# do something depending on which struct
function myfunc(el::MyClass)
     // do stuff
end

function myfunc(el::MyOtherClass)
     // do stuff
end

# apply functions to classes
function action(f, el)
    if el == ... 
        return f(MyClass(el))
    elseif ...
        return f(MyOtherClass(el))
    ...
    end
end

# Usage
action(myfunc, el)

Definitely you shouldn’t put mapping to Dict, since it will introduce slowdown. You can use NamedTuple though, but it has it’s limits too.

1 Like

@skoffer raises an important point, but it may be that the run time dispatch performance is not important for your application, and in this case you can choose the clearest and most extensible solution you want. In Julia we are somewhat obsessed with speed, but that is sometimes off the point.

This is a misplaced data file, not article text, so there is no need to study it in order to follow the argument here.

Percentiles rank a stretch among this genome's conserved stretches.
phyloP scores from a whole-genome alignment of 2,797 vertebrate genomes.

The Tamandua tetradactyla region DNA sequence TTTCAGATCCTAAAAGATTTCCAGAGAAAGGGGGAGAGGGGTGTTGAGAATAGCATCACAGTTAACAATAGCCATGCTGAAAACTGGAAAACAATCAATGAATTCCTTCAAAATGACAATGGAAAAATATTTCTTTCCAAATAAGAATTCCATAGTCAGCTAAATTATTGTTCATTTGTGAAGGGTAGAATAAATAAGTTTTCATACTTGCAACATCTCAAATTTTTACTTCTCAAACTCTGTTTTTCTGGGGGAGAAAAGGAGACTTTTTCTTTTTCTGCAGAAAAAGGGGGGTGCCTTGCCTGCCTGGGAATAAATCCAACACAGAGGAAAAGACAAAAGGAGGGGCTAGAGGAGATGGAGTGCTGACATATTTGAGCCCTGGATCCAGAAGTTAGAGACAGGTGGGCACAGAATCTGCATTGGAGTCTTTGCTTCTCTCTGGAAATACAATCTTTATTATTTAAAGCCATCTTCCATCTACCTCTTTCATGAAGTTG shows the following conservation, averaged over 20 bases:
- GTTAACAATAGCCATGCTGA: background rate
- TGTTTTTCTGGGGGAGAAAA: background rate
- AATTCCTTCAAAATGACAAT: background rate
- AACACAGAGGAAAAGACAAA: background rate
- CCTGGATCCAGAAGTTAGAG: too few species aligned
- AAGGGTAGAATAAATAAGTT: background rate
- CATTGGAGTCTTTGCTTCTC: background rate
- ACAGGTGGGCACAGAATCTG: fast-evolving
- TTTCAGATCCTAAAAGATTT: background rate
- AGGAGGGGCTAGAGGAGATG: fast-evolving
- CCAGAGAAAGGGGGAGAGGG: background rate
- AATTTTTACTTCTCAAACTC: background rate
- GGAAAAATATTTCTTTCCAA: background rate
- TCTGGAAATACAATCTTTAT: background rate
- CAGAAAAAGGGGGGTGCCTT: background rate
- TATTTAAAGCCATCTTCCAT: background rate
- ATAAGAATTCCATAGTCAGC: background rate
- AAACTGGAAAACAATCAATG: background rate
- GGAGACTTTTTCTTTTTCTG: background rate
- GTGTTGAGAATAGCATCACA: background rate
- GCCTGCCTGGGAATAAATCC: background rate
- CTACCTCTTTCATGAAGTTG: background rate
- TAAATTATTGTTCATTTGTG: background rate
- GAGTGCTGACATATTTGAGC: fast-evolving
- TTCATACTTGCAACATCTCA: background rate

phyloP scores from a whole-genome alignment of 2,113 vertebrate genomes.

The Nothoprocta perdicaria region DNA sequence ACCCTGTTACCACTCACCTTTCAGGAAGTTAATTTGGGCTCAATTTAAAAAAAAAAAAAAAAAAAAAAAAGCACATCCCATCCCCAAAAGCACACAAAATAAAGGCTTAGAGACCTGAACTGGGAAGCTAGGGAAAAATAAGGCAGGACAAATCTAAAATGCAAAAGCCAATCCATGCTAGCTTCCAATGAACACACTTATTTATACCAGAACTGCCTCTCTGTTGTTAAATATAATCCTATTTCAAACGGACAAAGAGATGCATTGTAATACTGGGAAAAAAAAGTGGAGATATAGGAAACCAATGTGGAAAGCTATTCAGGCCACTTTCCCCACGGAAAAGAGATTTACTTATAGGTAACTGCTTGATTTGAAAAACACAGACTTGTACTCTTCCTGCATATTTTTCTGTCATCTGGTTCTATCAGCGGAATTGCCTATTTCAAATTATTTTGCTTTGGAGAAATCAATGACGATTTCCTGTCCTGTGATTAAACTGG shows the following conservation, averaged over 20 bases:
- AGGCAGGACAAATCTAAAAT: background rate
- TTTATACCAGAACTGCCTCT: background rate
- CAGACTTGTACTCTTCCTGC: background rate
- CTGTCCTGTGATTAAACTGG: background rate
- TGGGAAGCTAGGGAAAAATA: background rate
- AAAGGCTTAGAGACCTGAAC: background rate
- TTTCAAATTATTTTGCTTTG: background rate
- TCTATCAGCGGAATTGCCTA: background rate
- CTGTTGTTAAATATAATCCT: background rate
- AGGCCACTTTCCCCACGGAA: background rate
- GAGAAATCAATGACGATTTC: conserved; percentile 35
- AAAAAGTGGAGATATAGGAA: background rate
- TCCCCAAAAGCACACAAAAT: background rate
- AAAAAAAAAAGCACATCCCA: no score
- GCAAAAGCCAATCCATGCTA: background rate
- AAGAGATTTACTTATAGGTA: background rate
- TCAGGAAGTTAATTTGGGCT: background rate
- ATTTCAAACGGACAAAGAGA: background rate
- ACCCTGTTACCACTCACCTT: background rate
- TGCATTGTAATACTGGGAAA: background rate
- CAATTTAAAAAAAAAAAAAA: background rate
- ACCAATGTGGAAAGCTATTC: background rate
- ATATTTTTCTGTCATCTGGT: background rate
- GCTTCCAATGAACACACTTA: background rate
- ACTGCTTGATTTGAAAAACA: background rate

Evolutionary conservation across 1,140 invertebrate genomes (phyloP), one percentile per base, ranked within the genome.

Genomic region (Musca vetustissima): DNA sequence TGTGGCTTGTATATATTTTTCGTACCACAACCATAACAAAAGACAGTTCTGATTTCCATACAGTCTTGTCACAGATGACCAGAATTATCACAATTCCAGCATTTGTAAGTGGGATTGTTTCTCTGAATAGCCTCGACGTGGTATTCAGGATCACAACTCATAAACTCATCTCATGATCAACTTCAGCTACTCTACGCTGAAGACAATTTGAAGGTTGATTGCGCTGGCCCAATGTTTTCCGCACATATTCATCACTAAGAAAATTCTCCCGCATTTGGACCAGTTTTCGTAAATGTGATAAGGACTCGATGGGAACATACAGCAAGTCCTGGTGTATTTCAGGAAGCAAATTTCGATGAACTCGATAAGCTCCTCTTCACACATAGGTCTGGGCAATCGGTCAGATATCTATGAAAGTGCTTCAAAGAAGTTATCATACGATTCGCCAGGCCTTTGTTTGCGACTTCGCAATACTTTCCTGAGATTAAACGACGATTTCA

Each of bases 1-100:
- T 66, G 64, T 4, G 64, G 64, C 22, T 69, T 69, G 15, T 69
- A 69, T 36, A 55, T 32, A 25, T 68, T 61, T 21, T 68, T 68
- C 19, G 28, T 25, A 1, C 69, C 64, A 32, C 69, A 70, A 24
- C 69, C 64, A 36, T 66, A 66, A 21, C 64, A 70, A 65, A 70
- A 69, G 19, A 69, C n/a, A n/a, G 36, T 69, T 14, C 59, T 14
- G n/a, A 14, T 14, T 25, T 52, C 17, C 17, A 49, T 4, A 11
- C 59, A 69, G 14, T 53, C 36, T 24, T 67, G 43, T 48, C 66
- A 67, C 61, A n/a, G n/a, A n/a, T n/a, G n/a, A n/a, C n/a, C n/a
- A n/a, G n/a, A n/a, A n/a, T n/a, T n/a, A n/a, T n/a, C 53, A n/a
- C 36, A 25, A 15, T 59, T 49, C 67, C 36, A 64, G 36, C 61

2 Likes

Thanks for the argument on not converting elements to structs.

Could you explain what exactly is the problem with this approach in some more detail?

This is one of the threads discussing that: Performance drawback with subtyping - #6 by leandromartinez98

and other threads are linked in that one. @skoffer usually post the best answers there (and I am struggling to understand what is going on the middle).

Maybe this topic can be of interest: How to work with type unstable functions? I think it’s rather similar to what you are doing and it has some explanations.

Thanks, very helpful.